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Real-time software from Microsoft

Real-time, embedded control developer and president of Real Time Development Corp., Nat Frampton, recently spoke out on Microsoft embedded software related to real-time control.


According to Mr. Frampton, it is becoming more difficult for the embedded community to meet time-to-market goals while customers are demanding integration with many technologies. 'We must leverage commercial operating systems in order to meet our goals,' he states. 'Microsoft is the de facto standard in industrial automation. This acceptance makes Microsoft-based technologies the most obvious solution.'


Real-time is divided into two areas: hard and soft real-time. The classic definition is that hard real-time applications fail if their operating system timing requirements are not met. Soft real-time applications tolerate large latencies in what they have requested from the operating system.


He continues, 'Through the OMAC user group, I was able to study hundreds of applications and their real-time requirements. Systems were categorized by their frequency or heartbeat. This is the frequency at which they read their inputs, execute logic, and write their outputs. Each system was classified by this heartbeat and the maximum amount of deviation from it. For example, if a system was to run every 1 ms, and it occurred 1.1 ms after the last cycle then there would be 100 micro seconds of variation or jitter. In our study, hard real-time systems required cycle times of less than 10 ms and cycle variation of no more than 100 microseconds. Soft real-time systems had both cycle times and variations greater than this. Windows CE .Net has moved into the industrial automation definition of hard real-time. Windows XP Embedded is a soft real-time operating system.'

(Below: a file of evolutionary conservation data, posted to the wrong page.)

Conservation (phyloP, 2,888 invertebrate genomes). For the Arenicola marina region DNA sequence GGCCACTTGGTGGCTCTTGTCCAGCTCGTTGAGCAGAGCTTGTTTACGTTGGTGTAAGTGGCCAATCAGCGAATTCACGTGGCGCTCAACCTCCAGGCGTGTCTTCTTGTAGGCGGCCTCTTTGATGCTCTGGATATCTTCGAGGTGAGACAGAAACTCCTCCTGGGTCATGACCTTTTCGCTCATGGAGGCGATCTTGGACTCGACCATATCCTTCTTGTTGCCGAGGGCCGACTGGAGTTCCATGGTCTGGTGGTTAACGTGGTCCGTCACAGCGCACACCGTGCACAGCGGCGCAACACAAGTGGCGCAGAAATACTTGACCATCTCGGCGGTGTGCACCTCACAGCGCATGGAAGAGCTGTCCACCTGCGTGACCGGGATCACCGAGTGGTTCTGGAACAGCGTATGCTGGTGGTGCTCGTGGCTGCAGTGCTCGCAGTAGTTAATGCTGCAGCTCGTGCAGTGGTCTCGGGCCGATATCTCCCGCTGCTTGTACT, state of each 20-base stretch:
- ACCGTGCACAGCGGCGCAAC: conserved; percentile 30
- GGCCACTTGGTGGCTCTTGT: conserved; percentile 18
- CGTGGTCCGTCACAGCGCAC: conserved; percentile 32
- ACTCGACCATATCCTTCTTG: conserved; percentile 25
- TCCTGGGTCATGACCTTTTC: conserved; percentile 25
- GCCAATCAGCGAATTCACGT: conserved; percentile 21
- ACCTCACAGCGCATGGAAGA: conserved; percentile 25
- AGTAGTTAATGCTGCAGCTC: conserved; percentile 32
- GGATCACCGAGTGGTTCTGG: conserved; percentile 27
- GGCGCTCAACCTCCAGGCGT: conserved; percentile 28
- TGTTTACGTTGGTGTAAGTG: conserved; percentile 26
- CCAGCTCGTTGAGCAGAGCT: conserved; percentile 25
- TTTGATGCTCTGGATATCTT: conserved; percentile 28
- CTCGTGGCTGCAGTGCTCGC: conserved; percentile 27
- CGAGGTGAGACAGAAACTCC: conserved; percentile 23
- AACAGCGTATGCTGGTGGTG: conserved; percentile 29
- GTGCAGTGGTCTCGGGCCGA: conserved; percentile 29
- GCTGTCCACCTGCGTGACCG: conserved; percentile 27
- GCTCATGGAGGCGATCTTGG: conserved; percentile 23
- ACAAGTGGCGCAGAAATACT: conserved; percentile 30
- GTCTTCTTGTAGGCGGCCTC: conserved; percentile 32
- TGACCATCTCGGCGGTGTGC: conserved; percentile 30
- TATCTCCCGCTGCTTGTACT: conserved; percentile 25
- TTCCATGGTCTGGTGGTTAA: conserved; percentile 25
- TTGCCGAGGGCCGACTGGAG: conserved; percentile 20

For more, go to


Read the whole 'Expert Opinion,' which includes tips for embedded developers to improve performance at


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Your comments from last month